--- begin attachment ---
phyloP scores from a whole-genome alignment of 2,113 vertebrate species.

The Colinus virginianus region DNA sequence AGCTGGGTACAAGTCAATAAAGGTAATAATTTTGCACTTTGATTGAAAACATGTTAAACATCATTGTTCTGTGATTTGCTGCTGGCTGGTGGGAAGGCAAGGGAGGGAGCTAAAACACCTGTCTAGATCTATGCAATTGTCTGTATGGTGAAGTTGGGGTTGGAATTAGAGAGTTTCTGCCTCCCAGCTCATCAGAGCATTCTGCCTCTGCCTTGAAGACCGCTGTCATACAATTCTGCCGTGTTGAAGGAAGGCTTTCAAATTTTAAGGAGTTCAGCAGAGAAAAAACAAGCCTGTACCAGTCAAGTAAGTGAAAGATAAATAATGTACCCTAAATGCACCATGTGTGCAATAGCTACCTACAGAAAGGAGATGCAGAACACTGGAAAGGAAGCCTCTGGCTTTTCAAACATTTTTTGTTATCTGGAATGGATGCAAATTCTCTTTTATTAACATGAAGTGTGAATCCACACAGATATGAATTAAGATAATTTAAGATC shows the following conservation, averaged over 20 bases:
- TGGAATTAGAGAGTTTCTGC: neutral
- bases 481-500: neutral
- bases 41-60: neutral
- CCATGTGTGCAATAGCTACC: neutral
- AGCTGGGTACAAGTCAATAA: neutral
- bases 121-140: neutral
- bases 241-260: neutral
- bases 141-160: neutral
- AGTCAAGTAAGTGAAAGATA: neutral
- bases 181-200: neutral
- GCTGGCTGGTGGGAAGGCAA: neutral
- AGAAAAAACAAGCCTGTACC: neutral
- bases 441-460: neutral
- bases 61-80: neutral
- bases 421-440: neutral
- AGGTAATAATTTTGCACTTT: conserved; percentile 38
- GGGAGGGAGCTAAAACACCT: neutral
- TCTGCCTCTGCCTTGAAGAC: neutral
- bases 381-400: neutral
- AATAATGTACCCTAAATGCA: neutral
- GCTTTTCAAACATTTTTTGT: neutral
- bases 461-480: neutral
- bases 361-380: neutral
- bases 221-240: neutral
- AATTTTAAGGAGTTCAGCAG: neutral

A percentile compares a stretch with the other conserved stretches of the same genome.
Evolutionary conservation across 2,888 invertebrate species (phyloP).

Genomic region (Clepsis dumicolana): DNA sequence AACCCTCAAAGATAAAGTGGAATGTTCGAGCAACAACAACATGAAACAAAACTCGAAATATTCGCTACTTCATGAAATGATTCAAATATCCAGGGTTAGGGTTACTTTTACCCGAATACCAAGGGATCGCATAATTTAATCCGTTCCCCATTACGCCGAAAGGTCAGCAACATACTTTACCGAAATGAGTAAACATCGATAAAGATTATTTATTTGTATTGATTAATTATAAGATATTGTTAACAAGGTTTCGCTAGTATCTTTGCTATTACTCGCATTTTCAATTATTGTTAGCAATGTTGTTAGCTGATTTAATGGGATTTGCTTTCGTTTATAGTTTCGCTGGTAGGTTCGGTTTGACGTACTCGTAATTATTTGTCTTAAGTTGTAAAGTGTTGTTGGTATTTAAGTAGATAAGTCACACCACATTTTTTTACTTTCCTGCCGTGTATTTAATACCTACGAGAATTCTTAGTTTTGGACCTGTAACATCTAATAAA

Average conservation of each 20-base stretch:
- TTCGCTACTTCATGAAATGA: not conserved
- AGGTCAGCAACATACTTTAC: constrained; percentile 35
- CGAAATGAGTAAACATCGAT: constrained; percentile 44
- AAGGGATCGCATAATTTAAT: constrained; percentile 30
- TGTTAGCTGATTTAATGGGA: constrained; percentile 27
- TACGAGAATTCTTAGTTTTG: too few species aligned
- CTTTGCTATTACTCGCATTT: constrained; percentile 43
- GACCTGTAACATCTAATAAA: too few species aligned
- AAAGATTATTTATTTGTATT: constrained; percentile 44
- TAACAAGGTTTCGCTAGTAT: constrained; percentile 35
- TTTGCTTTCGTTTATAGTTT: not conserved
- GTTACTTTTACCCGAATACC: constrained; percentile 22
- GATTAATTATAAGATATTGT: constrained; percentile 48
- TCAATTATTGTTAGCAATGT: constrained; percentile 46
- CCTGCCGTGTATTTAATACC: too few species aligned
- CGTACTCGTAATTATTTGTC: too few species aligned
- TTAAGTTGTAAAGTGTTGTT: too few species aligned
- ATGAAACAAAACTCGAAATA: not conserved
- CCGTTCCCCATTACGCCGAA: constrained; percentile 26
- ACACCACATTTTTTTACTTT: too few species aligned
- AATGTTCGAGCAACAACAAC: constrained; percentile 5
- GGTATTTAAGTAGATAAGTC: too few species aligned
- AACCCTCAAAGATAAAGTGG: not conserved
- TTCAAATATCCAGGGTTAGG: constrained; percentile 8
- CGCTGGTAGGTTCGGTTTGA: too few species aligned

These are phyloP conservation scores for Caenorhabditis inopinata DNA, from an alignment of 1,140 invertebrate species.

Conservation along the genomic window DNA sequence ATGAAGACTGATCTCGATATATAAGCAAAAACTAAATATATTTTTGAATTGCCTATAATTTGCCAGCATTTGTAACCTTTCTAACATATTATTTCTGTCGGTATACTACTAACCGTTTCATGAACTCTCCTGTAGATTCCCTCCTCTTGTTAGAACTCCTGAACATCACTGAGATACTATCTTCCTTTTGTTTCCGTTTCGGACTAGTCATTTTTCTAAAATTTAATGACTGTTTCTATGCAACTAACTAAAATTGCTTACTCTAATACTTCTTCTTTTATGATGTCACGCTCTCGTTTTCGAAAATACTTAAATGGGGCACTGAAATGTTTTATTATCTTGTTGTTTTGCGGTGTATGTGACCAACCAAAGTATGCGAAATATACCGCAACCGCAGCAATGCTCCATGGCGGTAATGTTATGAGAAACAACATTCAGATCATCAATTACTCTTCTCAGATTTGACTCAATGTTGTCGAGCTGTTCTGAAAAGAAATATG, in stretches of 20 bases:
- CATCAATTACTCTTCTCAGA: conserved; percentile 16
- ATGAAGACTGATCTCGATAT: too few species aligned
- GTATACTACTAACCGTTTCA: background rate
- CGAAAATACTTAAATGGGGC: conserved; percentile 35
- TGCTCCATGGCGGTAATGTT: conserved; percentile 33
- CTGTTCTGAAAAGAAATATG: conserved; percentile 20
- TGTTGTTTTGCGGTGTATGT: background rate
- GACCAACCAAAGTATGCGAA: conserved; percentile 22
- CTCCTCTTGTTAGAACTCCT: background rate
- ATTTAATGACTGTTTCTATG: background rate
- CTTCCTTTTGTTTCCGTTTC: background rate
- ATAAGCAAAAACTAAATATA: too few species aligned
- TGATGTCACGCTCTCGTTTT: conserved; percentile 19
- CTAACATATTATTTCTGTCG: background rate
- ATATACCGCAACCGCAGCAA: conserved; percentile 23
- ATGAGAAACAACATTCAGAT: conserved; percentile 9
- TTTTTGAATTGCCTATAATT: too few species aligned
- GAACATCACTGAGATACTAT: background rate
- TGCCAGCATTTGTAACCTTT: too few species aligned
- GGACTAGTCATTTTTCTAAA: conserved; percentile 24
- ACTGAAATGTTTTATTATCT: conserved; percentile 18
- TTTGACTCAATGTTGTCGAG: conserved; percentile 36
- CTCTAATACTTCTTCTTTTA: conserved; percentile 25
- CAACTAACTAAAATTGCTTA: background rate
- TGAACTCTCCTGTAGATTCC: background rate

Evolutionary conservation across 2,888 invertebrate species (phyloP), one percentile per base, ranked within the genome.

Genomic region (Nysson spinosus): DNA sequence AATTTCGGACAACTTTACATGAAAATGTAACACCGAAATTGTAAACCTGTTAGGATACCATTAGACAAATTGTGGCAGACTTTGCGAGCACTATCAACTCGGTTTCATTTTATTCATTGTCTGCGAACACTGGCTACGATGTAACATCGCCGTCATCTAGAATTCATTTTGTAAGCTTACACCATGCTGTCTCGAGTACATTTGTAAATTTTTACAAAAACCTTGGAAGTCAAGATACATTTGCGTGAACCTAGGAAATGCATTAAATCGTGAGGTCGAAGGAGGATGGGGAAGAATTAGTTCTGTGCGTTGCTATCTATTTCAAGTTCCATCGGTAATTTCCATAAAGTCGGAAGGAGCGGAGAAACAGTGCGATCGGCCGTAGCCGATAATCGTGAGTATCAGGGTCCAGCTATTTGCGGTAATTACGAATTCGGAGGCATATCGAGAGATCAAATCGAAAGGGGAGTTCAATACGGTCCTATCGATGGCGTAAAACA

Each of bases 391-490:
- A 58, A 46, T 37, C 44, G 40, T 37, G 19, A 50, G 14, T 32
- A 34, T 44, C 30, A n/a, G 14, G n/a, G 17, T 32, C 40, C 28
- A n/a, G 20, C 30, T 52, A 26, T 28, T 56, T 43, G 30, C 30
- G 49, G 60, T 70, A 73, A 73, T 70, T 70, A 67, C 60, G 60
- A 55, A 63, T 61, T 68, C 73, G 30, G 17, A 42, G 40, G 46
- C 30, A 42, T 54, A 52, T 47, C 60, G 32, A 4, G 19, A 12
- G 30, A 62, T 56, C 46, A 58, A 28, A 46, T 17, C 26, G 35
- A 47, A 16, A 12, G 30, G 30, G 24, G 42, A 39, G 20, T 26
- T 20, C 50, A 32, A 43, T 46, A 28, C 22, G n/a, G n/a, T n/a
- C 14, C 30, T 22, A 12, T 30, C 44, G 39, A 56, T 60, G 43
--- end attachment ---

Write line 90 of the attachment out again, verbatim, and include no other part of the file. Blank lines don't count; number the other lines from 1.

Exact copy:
- G 49, G 60, T 70, A 73, A 73, T 70, T 70, A 67, C 60, G 60